Saint Martin’s hosts dedication of the “new” Cebula Hall engineering building
April 19, 2013
LACEY, Wash. – Community dignitaries and visitors that include one from as far away as
Saudi Arabia will gather on the Saint Martin’s Lacey campus Monday, April 22, at 4
p.m., for the formal dedication of the Fr. Richard Cebula, O.S.B. Hall, the
University’s cutting-edge, teaching and learning engineering facility.
The dedication will mark another milestone for the brand-new, “green” structure,
which is the centerpiece of the University’s Engineering Initiative. Launched in 2011,
the Initiative has focused on enhancing Saint Martin’s engineering program,
strengthening the program's endowment, and constructing an environmentally innovative
engineering building and new lab facility.
“Less than two years ago, we started building Cebula Hall and now we are dedicating
it,” says Zella Kahn-Jetter, Ph.D., P.E., dean of Saint Martin’s Hal and Inge Marcus
School of Engineering. “Our engineering faculty and students could not ask for a
“It is most appropriate that the dedication of this wonderful facility take place
on April 22 – Earth Day – an opportune time to celebrate our commitment to
sustainability,” says Saint Martin’s President Roy F. Heynderickx, Ph.D. “The new
Cebula Hall was designed, in part, with a goal of empowering our engineering students
to study and work in a state-of-the-art building while also contributing to the
advancement of sustainability,” Heynderickx says.
The University designed Cebula Hall to achieve LEED (Leadership in Energy and
Environmental Design) Platinum Certification, the highest awarded by the United States
Building Council. LEED certification is a prestigious designation for buildings with
structural features that demonstrate environmental stewardship and social
responsibility. The certification process remains under review for the three-story
building; an announcement of the building’s LEED status is expected soon.
Named for Fr. Richard Cebula, O.S.B., the late Benedictine priest who is considered
the “father” of the Saint Martin’s engineering program, Cebula Hall was built with an
eye toward interactive teaching and learning, not only for students and faculty, but
for practicing engineers and the public. It was also built to serve a growing body of
engineering students at Saint Martin’s. The 2012-13 class boasted the highest number
of engineering majors in recent history, many of whom were attracted to the
opportunity to study in the new structure.
Cebula Hall includes such innovations as: energy-efficient fixtures and equipment
that reduce water usage by 48 percent; a large, roof-top solar panel system that
allows students to study tracking devices, solar orientation and the production of
solar energy; a rain garden; and a photovoltaic array that produces more than 15
percent of the building’s power needs while providing the rest through green power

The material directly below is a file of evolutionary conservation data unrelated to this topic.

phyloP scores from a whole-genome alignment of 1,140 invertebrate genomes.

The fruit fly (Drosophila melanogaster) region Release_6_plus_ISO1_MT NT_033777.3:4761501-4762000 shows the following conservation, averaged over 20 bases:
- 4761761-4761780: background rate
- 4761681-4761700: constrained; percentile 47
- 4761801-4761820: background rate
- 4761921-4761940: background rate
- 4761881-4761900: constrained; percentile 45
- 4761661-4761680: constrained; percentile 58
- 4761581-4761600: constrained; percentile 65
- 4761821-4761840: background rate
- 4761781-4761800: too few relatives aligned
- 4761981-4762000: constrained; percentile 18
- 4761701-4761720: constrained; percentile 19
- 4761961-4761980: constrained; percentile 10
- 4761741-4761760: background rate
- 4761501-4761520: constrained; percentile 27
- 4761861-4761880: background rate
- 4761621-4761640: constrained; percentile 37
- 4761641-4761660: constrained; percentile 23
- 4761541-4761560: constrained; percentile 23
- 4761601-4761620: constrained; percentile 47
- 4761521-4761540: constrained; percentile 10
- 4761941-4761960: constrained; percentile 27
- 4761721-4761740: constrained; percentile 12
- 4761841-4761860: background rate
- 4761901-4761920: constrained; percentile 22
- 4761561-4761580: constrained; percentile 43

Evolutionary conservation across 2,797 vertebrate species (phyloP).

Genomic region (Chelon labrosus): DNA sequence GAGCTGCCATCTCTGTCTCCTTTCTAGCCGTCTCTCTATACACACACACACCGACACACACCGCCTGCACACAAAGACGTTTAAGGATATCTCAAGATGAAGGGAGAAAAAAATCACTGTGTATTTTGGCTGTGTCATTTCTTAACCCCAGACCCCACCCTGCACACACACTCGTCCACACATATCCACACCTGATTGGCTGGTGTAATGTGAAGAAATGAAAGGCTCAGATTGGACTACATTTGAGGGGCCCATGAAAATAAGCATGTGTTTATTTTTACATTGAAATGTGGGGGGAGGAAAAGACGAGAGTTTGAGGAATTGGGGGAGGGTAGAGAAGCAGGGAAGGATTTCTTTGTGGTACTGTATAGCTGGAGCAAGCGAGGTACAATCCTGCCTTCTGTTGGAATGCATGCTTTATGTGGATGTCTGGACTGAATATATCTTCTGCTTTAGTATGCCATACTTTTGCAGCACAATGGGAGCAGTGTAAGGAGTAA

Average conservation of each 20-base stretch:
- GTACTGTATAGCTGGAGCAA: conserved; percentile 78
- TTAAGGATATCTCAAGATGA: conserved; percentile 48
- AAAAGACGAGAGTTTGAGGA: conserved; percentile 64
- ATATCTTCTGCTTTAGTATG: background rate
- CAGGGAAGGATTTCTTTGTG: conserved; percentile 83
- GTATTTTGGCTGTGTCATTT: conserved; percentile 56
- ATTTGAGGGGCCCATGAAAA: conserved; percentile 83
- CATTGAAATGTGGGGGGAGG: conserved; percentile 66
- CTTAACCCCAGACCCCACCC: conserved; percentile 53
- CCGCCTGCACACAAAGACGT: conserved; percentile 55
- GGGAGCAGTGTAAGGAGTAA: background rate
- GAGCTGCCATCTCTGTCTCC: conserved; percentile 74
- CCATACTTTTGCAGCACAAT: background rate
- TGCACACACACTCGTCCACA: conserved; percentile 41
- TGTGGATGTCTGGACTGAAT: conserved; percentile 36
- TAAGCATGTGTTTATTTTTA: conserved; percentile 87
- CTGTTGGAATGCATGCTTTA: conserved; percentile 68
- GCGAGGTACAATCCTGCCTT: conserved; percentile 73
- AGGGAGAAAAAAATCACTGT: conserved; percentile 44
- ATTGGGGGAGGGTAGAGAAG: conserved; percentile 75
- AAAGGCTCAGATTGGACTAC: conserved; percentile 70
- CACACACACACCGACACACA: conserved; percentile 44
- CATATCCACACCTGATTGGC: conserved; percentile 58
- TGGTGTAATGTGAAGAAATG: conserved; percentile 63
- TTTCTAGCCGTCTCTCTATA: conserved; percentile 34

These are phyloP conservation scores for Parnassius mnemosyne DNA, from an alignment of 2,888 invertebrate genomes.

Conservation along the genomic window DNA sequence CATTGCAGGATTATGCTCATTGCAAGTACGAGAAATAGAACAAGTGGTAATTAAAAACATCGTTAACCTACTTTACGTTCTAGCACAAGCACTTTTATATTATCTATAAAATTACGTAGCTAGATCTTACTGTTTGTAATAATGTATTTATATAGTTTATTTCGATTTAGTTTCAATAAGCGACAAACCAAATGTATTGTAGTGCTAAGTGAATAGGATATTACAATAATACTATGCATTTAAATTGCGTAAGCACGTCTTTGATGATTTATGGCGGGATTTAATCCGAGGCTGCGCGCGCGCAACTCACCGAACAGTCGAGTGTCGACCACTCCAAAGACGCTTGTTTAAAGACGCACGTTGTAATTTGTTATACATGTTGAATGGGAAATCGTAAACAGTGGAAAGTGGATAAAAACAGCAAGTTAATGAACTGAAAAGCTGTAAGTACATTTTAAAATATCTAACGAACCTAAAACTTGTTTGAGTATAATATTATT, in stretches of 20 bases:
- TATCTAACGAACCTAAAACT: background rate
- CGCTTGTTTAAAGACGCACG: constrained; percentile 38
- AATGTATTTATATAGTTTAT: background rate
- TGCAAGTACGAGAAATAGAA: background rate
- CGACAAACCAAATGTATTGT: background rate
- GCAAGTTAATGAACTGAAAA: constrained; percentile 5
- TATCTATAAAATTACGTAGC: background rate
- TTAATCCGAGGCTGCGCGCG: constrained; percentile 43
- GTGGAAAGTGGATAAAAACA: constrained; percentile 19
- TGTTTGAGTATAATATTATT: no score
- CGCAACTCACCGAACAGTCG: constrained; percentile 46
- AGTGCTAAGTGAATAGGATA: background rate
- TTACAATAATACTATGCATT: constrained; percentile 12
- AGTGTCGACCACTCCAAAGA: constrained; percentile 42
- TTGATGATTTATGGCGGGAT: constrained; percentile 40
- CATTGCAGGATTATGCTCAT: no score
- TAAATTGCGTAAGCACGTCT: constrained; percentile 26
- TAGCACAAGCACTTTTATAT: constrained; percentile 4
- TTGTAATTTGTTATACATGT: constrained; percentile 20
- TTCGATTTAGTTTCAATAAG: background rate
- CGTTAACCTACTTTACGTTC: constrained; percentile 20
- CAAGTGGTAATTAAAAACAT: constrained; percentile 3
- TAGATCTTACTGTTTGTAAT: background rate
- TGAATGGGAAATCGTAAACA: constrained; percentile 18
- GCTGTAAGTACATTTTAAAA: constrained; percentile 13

The building’s doors opened to faculty and students in January 2013. Since then,
the University community has been eagerly anticipating the formal dedication ceremony.
Saint Martin’s is expecting more than 200 people to attend the event, and those
individuals represent sectors that include higher education, business and government,
as well as engineering professionals, contractors who helped build Cebula Hall and
Saint Martin’s alumni. One alumnus, Nasr A. Al-Sahhaf ’81, Ph.D., will be traveling
10,000 miles from his home in Saudi Arabia to witness the dedication.
“I wanted to celebrate this success with Saint Martin’s and help shine a light on
one of the best engineering schools in the world today,” says Al-Sahhaf, explaining
his reason for making the trip.
“Also, I’m proud of Saint Martin’s for ‘going green’ and for aspiring to attain
the LEED Platinum Certification,” adds Al-Sahhaf, who serves as director of the
Space Geodesy Center at the Space Research Institute, King Abdulaziz City for
Science and Technology (KACST), Riyadh. “That exemplifies the dedication of Saint
Martin’s to being current and on target with the future.”
The dedication celebration is free and open to the public.
Saint Martin’s University is an independent four-year,
coeducational university located on a wooded campus of more than 300
acres in Lacey, Washington. Established in 1895 by the Catholic
Order of Saint Benedict, the University is one of 14 Benedictine
colleges and universities in the United States and Canada, and the
only one west of the Rocky Mountains. Saint Martin’s University
prepares students for successful lives through its 23 majors and
seven graduate programs spanning the liberal arts, business,
education, nursing and engineering. Saint Martin’s welcomes more
than 1,100 undergraduate students and 400 graduate students from
many ethnic and religious backgrounds to its Lacey campus, and 300
more undergraduate students to its extension campuses located at
Joint Base Lewis-McChord and Centralia College. Visit the Saint
Martin’s University website at
For additional information:
Director of event services
Saint Martin’s University
Meg Nugent Dwyer
Media relations manager